Poetry should not be feared Daryl Ngee Chinn and Marcella Remund, artists in residence at VMS, work with several sixth-graders on their poetry booklets. Pictured from left are Trisha Spotted Calf, Chinn, Brittany Weydert, Remund, Kayleen Johnston and Charles Odson. An open house, featuring works by the students while Chinn and Remund were at the school, will be held Oct. 19 from 7 to 8:15 p.m. at Vermillion Middle School. Chinn will also conduct a writing workshop with Dakota Writing Project Oct. 17 at St. Agnes School. by M. Jill Sundstrom Poetry is nothing to be afraid of.
That�s just part of the lesson that sixth-graders at Vermillion Middle School are learning as Daryl Ngee Chinn and Marcella Remund share their artistry as poets with the South Dakota Arts Council�s Artists-in-Schools program.
The writers will work with the children through Oct. 21.
As the students learn from Chinn and Remund, they are creating books of their own poetry that�s filled with personal feelings, interpretations of sounds and other elements of their senses as they write.
�This is a good age to work with,� Remund said. �They are not afraid to express themselves yet. They still go ?Oooo� when they have an idea or reveal a thought, and there is a certain joy in that.�
�It�s easier to draw out their abilities on paper,� Chinn added. �They are not as reticent as older students are.�
Chinn, who lives in northern California, is a poet/teacher who has worked in arts education programs in Alaska, California, Montana and Nevada. He also has experience in the Arts-in-Corrections program of California.
�I have been working as an artist in residence since 1987,� he said. �But I have been writing much longer than that.�
He has published a book, Soft Parts of the Back, is involved in book making projects and is also working on setting up a letterpress operation to print small editions of artists� books.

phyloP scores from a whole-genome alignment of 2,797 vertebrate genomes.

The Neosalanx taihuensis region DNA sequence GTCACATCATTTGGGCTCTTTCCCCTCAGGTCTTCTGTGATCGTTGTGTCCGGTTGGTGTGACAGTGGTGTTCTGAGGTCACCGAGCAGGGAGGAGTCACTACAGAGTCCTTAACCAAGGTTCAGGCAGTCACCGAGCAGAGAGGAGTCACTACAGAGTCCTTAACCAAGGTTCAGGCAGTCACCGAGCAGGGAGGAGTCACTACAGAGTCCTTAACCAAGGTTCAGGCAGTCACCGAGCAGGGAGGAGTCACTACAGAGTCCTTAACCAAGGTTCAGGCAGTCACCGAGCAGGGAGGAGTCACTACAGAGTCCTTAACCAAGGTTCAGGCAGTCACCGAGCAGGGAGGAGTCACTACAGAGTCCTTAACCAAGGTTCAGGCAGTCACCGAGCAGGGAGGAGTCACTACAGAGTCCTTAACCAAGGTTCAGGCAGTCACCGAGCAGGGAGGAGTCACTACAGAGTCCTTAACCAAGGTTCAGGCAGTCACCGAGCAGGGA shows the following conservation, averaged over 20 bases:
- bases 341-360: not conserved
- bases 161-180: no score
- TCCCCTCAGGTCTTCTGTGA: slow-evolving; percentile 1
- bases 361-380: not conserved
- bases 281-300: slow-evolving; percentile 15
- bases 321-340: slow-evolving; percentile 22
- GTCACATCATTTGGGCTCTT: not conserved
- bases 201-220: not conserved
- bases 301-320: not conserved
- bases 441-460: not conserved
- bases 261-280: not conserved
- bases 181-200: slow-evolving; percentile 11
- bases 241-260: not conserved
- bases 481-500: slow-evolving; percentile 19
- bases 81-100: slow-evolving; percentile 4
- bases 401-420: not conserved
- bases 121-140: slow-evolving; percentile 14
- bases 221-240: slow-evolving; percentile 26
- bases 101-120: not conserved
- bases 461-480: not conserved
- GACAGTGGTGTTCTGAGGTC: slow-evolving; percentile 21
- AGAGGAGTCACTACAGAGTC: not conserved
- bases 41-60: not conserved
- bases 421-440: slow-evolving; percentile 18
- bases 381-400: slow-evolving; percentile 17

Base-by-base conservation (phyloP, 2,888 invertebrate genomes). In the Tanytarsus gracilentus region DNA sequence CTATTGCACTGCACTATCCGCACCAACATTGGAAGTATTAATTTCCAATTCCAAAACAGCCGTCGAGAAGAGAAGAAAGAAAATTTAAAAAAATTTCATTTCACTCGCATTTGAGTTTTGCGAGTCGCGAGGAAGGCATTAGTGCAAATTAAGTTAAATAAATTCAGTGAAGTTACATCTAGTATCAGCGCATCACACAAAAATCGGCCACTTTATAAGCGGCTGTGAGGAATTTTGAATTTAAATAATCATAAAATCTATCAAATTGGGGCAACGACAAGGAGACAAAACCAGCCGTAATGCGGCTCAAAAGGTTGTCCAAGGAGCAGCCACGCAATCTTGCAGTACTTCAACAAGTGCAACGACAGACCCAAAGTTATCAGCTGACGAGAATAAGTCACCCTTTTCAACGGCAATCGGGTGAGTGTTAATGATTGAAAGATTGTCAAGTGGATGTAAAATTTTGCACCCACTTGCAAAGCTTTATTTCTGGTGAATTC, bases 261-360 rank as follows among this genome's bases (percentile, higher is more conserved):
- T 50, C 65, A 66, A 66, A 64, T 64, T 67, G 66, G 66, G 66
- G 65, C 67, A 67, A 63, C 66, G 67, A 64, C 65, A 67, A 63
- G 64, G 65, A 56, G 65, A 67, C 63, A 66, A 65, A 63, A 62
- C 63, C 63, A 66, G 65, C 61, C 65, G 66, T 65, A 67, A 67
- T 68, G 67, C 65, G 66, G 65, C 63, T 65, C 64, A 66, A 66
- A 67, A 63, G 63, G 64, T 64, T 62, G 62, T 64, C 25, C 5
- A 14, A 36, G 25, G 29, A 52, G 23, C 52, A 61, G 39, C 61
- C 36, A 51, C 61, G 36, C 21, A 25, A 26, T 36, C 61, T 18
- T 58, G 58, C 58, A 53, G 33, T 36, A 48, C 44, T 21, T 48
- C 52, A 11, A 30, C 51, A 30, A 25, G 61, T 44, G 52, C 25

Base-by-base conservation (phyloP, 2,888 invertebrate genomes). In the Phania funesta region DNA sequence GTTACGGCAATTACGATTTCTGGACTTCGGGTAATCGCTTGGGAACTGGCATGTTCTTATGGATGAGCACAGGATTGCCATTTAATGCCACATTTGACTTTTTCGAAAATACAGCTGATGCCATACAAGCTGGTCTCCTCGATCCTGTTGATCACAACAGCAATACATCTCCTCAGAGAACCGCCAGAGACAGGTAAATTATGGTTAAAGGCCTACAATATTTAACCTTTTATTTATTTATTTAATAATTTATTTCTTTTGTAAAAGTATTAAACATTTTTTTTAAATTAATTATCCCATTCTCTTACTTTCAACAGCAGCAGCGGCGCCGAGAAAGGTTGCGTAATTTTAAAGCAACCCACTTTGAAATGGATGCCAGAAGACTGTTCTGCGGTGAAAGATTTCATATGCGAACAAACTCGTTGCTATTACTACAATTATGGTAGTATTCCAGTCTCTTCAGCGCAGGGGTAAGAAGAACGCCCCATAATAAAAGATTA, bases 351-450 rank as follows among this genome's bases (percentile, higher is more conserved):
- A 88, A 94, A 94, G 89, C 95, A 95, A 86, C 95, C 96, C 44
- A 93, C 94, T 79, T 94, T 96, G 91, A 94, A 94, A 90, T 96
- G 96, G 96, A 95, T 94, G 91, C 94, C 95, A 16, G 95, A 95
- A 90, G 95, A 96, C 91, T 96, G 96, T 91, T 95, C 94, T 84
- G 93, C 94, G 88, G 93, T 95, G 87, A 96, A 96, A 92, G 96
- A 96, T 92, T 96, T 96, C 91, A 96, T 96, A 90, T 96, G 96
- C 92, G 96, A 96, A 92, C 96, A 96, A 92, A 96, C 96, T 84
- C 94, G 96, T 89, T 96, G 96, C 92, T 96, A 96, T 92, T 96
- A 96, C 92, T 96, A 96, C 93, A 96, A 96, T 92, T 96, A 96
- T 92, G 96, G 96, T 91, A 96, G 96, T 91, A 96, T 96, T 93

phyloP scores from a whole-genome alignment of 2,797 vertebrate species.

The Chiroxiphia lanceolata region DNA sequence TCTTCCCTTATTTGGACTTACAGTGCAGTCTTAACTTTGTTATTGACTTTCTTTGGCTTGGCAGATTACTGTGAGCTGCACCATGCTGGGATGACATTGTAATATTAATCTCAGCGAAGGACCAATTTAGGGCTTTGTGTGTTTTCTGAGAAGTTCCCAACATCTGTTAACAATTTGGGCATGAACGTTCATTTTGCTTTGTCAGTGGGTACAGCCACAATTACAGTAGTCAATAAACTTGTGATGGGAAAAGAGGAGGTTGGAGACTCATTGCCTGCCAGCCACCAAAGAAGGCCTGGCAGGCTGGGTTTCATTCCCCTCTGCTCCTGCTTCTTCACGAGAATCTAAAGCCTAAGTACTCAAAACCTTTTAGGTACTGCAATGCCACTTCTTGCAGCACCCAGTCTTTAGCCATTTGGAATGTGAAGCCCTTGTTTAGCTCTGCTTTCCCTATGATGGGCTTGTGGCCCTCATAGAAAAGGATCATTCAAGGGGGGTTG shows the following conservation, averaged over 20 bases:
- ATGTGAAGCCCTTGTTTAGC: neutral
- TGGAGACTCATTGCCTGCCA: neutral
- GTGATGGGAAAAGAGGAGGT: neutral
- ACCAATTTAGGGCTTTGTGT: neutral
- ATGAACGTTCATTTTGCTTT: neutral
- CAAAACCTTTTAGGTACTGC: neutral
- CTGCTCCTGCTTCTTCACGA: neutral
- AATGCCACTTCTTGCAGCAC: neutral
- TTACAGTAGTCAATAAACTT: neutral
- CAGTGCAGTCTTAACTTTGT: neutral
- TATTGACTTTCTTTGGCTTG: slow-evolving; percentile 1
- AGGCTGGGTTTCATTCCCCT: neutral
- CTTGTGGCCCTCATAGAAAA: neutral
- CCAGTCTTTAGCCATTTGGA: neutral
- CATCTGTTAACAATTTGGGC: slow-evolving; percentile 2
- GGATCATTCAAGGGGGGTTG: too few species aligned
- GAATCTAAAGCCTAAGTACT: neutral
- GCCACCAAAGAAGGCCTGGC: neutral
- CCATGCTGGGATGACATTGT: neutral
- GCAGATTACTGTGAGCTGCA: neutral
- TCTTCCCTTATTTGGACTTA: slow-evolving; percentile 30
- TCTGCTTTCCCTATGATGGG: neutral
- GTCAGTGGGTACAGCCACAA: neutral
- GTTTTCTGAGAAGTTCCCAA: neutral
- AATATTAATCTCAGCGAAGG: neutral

Chinn got involved in sharing his skills with students because �there is no better way to work than teach what I love to do,� he said.
Remund�s vocation is writing, she said, �but I do a hundred other things, too.�
In addition to raising a family, she does marketing for a computer company in Sioux Falls, has raised exotic birds, and has taught honors English and creative writing at The University of South Dakota.
�This is my first experience in the Artist-in-Schools program,� she said. �I was interested in doing it because it helps push poetry out of a writer�s head and into real life. There�s something too insulated about poetry on the university level ? it�s more theory. Here with the sixth-graders, the art comes alive.�
Chinn hopes the students in Vermillion will learn how poetry can be both serious and fun.
�I expect them to reach inside themselves to deal with their uncertainties and openness and write about them,� he said.
While he�s here, Chinn also wants the students to see that �there are people who are committed to poetry who are still alive!�
�If we can get to them when they�re young enough, we can teach students that poetry is nothing to be afraid of,� Remund added. �By the time I got to college, I viewed poetry as an awesome, complicated, dead thing that I had to study. It�s my hope that our work here will quickly teach kids that they shouldn�t fear poetry like that.�
�The students will also learn to make the language their own,� Chinn added. �We want to rid them of past cliches, past poor use of the language. We want them to become more conscious in their use of the language.�
The program is sponsored by the sixth-grade students of VMS, with support provided by the South Dakota Arts Council with funds from the state of South Dakota and the National Endowment of the Arts.